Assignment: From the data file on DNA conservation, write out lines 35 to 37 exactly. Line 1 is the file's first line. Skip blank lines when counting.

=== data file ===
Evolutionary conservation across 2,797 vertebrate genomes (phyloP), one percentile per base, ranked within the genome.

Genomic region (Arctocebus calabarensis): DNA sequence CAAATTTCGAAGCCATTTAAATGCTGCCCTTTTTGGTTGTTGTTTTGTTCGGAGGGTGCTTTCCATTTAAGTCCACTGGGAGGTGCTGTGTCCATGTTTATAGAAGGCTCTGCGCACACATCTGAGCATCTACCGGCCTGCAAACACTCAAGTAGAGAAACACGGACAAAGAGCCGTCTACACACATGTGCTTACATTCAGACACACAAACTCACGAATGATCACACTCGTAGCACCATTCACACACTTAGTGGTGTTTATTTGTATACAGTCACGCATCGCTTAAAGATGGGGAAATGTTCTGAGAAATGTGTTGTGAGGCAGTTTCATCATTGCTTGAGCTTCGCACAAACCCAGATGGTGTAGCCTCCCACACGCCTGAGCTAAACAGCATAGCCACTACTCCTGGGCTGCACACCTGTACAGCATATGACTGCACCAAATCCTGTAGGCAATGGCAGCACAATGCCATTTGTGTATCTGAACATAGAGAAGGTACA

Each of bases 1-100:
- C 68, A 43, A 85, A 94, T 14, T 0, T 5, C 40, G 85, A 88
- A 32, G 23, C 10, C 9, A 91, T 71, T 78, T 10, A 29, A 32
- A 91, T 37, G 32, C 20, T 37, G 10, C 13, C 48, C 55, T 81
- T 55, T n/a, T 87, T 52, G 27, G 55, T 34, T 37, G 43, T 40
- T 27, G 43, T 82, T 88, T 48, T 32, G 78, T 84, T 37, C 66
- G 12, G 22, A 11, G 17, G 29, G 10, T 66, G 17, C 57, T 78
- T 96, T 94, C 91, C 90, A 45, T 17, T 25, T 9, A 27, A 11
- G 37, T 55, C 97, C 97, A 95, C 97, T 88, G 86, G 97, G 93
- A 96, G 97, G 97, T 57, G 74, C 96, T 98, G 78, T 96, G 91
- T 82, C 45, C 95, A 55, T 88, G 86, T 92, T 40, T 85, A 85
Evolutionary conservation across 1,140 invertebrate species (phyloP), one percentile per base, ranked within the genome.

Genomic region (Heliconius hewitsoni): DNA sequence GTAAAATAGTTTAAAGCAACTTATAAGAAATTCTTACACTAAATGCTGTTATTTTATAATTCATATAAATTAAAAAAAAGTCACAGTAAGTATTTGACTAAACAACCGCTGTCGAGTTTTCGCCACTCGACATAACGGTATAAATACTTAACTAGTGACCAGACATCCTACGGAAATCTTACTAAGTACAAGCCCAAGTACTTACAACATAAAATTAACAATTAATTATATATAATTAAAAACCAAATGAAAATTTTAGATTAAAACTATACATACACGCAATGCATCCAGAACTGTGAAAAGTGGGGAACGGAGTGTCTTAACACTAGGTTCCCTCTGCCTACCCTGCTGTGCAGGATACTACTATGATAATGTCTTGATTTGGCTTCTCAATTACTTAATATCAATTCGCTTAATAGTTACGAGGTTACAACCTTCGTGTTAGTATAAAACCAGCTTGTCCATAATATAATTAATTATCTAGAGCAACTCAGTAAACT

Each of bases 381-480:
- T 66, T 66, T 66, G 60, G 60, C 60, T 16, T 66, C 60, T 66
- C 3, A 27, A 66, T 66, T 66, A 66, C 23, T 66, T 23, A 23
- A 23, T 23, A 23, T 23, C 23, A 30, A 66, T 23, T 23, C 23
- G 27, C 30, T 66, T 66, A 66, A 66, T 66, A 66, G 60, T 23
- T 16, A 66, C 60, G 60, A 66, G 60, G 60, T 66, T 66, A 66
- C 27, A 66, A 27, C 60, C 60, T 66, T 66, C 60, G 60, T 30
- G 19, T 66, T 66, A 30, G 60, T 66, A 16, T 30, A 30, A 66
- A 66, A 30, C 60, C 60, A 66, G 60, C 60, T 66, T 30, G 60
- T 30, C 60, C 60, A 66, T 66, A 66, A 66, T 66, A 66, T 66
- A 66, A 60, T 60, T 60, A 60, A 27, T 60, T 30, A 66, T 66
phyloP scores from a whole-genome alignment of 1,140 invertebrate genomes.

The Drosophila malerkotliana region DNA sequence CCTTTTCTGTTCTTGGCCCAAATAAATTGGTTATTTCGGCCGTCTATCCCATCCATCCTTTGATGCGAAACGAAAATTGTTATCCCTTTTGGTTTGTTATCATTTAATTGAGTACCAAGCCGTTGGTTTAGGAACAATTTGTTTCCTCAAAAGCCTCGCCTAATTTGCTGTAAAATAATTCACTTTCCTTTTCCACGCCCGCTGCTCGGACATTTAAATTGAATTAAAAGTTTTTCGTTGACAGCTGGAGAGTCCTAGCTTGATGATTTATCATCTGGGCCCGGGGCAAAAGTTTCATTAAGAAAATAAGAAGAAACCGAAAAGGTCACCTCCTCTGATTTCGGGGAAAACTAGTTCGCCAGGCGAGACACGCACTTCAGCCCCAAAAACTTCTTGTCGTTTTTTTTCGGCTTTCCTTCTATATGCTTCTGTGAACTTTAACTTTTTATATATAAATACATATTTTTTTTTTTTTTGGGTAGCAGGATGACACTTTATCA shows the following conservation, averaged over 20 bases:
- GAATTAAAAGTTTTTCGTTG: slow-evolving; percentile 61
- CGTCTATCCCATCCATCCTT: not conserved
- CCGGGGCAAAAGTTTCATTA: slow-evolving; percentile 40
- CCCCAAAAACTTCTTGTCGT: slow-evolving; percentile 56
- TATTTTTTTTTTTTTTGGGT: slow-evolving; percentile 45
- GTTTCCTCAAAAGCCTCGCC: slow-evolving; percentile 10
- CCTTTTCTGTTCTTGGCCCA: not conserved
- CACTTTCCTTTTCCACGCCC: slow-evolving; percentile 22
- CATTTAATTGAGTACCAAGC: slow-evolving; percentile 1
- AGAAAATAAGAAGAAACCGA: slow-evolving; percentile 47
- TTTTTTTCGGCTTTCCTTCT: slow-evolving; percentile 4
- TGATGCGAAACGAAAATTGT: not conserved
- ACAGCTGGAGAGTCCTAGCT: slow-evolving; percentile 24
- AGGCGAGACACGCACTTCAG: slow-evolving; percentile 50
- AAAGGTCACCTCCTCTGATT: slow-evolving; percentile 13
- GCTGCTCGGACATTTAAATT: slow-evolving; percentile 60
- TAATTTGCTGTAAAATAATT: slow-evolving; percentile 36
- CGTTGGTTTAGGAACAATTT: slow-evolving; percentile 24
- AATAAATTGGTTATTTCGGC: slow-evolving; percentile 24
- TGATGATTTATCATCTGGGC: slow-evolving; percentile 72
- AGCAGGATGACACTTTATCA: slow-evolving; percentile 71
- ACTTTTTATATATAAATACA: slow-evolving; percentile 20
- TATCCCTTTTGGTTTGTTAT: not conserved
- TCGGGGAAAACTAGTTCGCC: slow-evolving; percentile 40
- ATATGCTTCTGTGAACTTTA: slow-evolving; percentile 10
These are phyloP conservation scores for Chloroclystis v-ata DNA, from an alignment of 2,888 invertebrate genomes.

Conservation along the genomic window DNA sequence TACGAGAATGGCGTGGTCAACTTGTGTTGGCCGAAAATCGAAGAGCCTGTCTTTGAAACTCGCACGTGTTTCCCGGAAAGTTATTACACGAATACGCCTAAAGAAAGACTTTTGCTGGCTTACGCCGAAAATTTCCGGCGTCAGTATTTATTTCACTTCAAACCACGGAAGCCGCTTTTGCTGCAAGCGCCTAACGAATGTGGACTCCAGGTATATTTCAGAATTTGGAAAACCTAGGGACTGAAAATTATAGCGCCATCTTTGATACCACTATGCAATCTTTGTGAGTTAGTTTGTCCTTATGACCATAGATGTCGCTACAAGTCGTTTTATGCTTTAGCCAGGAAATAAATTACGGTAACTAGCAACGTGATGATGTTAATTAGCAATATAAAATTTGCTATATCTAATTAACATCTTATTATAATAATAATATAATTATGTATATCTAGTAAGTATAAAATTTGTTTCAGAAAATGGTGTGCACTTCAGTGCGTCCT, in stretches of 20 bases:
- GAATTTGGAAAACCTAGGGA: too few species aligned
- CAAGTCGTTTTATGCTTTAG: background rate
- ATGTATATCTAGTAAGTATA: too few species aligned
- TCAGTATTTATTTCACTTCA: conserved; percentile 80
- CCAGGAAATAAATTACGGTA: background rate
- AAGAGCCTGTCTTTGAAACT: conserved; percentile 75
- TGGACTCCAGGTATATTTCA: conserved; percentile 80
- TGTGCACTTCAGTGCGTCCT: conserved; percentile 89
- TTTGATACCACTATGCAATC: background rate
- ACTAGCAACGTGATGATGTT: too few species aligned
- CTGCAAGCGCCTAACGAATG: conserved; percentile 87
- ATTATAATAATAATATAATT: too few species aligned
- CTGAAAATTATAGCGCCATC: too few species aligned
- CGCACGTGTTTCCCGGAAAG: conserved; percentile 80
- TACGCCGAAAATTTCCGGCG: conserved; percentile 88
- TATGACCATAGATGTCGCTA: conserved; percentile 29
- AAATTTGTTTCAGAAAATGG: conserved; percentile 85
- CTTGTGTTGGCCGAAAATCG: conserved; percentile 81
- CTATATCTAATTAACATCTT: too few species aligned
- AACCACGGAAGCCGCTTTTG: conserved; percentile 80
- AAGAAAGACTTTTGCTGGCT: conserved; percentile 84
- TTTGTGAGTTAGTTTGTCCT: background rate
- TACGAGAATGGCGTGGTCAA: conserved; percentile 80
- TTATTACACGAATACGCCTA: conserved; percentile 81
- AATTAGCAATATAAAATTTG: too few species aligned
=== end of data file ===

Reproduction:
- CCTTTTCTGTTCTTGGCCCA: not conserved
- CACTTTCCTTTTCCACGCCC: slow-evolving; percentile 22
- CATTTAATTGAGTACCAAGC: slow-evolving; percentile 1